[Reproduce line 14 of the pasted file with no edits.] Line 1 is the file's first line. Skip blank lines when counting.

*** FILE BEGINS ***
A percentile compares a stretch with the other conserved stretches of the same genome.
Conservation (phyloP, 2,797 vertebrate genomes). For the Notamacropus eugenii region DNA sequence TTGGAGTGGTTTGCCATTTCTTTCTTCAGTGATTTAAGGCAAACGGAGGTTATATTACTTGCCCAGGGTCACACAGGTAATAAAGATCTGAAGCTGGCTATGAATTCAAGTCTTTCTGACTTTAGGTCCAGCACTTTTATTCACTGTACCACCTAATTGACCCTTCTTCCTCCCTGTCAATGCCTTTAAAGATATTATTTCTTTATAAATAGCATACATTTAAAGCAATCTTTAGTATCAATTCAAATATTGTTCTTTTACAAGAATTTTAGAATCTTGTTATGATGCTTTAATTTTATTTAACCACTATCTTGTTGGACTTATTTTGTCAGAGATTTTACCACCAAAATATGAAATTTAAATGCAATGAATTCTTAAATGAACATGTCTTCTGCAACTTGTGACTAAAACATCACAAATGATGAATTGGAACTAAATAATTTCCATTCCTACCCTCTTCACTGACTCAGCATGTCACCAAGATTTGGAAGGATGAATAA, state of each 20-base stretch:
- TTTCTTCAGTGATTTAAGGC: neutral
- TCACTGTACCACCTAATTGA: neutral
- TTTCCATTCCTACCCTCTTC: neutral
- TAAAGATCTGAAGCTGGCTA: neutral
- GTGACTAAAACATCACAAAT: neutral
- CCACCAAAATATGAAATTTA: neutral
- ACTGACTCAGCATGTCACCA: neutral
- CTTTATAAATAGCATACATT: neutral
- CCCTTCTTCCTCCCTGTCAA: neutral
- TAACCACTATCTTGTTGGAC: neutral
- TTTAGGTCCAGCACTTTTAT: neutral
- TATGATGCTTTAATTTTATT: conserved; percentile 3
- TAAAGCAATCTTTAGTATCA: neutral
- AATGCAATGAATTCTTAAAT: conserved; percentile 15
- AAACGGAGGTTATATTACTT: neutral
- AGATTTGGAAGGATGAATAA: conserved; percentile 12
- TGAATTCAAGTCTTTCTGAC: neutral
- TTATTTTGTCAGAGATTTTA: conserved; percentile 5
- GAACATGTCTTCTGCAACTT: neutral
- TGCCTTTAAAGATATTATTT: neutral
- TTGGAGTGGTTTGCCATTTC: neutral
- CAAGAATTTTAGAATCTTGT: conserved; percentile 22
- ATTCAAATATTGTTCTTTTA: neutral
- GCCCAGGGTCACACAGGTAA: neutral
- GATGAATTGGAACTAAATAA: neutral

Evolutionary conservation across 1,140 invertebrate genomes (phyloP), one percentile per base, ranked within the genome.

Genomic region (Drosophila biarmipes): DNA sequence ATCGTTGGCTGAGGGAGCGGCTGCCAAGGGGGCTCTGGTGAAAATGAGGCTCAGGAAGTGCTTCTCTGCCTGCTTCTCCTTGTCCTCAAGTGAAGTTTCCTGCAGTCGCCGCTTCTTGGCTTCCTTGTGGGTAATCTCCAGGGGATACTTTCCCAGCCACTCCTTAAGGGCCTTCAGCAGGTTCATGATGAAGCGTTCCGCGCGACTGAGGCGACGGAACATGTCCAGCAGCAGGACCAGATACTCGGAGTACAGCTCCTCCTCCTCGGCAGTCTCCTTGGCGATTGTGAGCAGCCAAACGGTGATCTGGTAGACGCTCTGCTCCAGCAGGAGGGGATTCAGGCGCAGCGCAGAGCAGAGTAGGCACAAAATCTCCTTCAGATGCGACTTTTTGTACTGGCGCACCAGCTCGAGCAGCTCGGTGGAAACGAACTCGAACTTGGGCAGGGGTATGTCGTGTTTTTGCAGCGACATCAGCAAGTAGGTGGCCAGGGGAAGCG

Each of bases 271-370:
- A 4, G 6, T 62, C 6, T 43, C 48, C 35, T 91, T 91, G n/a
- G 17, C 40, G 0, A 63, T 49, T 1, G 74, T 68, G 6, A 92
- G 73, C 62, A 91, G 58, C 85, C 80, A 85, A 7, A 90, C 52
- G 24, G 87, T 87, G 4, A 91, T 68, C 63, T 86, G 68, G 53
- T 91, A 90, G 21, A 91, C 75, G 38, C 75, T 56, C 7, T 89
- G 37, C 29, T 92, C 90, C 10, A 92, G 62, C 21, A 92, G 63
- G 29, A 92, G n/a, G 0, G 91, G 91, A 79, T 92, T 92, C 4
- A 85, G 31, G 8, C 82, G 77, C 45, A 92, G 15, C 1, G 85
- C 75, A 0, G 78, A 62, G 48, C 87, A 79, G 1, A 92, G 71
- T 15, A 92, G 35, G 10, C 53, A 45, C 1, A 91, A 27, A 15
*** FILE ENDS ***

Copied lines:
- TATGATGCTTTAATTTTATT: conserved; percentile 3